I wasn’t able to follow the first reading by Stefen, but when I started reading Kolbert’s “Enter the Anthropocene I realized that is was the name for the new epoch. You ask us if we the adding of the epoch in the geological callander and my answer is absolutely. I didn’t even know words such as Holocene or Anthropocene were names that describe our climate state. Anthropocene is the epoch in which human activity influences the climate and environment. After the readings I was astonished that “a single average US citizen emits more that 500 citizens of Ethiopia…”(Malm) Malm says “we, all of us, you and I, have created this mess together and make it worse each day”. Kolbert says “ something like 38 percent of the planet’s ice-free land is now devoted to agriculture”. That is the work of mankind. According to to Crutzen “The Anthropocene began in the late 18th century, when, ice cores show, carbon dioxide levels began what has since proved to be an uninterrupted rise”. Since climate change traces back all the way to the 18th century, I agree that we need to change the epoch to the Anthropocene. Even Malm says “we, all of us, you and I, have created this mess together and make it worse each day”.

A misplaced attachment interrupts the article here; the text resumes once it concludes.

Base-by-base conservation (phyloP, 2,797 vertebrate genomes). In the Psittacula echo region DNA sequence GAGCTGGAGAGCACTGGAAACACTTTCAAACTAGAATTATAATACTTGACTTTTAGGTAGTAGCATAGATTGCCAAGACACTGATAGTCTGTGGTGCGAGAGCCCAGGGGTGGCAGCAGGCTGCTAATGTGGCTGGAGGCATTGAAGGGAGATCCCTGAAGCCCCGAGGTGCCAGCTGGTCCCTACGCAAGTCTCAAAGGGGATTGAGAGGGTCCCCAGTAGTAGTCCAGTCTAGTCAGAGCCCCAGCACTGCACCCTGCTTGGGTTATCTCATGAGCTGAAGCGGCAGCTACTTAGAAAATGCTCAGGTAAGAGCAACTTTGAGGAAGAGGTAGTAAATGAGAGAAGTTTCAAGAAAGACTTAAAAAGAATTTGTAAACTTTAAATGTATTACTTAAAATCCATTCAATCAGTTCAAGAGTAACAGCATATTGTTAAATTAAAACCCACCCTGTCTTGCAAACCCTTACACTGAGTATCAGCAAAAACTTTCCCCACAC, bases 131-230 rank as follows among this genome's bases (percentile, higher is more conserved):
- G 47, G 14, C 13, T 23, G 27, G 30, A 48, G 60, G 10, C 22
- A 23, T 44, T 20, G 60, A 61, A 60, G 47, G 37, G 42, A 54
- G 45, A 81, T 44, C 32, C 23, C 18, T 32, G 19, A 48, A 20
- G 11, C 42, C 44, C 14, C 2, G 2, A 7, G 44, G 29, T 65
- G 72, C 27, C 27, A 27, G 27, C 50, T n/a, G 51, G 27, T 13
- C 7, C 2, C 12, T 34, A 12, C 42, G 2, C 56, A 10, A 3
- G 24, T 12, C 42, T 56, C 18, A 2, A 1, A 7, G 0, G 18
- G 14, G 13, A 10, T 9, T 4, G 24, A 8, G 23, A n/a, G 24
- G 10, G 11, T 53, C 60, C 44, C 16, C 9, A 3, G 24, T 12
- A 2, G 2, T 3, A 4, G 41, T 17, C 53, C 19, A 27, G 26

Khan says “social science suggests that citizens are culturally polarized because they are, in fact, too rational-at filtering out information that would drive a wedge between them and their peers. Which made sense to me because I have been in a situation where I was eating dinner with my very conservative family and I got into an argument with my grandma about trophic cascade and she scoffed at me and whispered to my brother “I bet she believes in global warming too”. Being that guy who was shamed at a family dinner for having an abstract belief sucks. Having people who undoubtedly believe global warming makes it harder to come up with solutions to correct climate change because they vote for a president that doesn’t believe in global warming. Cathy and her group developed a lot of research and proof of what has been happening to Montana, which makes it easier to relate as a local. From Kathy, I learned it is important to be able to back up an argument or point with research and evidence.